+ We find paths toward respectful relationship with other human beings and the more-than-human world. We assume one another's best intentions and approach others with curiosity and space to grow. Discrimination of any kind is not tolerated.
+ We all bring different perspectives, identities, experience, and access points while coming from varied backgrounds that will inform our understanding and relationship to both the climate crisis and to grieving. We recognize that time and space to grieve is not a given in our society. We respect our differences and learn from one another; our variation creates a rich and strong ecosystem.
+ We bear witness to one another's grief while not attempting to fix or change it. What comes up is welcome. Witnessing is powerful.
+ Emotional, social, and spiritual health are essential to dealing with the climate crisis. These matter just as much as political action. While we can touch on other dimensions of the crisis, this space makes prominent and specific room for our grief.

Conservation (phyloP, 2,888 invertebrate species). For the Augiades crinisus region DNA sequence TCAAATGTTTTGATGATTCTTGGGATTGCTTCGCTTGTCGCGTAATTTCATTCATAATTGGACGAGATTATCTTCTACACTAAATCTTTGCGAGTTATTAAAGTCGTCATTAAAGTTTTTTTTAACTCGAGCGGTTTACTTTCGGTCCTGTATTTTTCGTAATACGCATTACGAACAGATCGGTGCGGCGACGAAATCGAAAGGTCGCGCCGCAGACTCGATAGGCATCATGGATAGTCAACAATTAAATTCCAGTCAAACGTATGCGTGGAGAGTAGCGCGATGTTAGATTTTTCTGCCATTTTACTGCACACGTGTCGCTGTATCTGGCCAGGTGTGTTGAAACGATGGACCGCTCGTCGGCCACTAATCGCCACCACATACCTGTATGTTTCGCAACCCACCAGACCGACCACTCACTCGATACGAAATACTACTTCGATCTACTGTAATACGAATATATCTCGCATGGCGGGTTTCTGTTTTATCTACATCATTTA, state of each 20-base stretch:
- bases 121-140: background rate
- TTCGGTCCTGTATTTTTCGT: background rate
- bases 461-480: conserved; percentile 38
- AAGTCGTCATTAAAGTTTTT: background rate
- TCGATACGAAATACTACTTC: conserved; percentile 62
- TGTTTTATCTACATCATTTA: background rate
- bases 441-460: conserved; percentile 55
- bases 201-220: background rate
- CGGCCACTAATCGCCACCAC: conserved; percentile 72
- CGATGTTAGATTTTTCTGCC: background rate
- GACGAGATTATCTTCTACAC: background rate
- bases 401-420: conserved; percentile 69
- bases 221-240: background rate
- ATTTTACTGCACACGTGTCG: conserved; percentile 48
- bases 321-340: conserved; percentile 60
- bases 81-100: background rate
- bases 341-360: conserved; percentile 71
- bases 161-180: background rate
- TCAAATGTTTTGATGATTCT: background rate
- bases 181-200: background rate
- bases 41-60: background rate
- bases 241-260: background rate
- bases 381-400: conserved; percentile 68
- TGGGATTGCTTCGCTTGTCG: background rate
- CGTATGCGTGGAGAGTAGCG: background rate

Where I'm Coming From
Hi, I'm Maria (she/they). My background is highly interdisciplinary spanning from science, conservation, social justice, environmental education, and the arts. Much of what I've done throughout the years has had an underlying or direct connection with environmental grief including my work with Bycatch and Mother Earth and the accompanying Climate Ribbon Project as well as facilitating a Dark Mountain Project reading group since early 2020. My perspective is informed by my educational and professional background, though I experience the world through an animist understanding.
In 2020, I reached a turning point in my life. I had recently completed a Master's degree in marine science while recognizing that I felt more suited to work with people and the environment in a relational, emotional, and somatic way while working toward a cultural shift. All the while, I was facing what felt like insurmountable loss and grief in my personal life as well as from what was occurring globally. I was struck by the lack of resources, support, and even basic acknowledgement of what we all were (and are) going through. The times we are living in are calling us to reexamine how we do everything -- including how we support one another.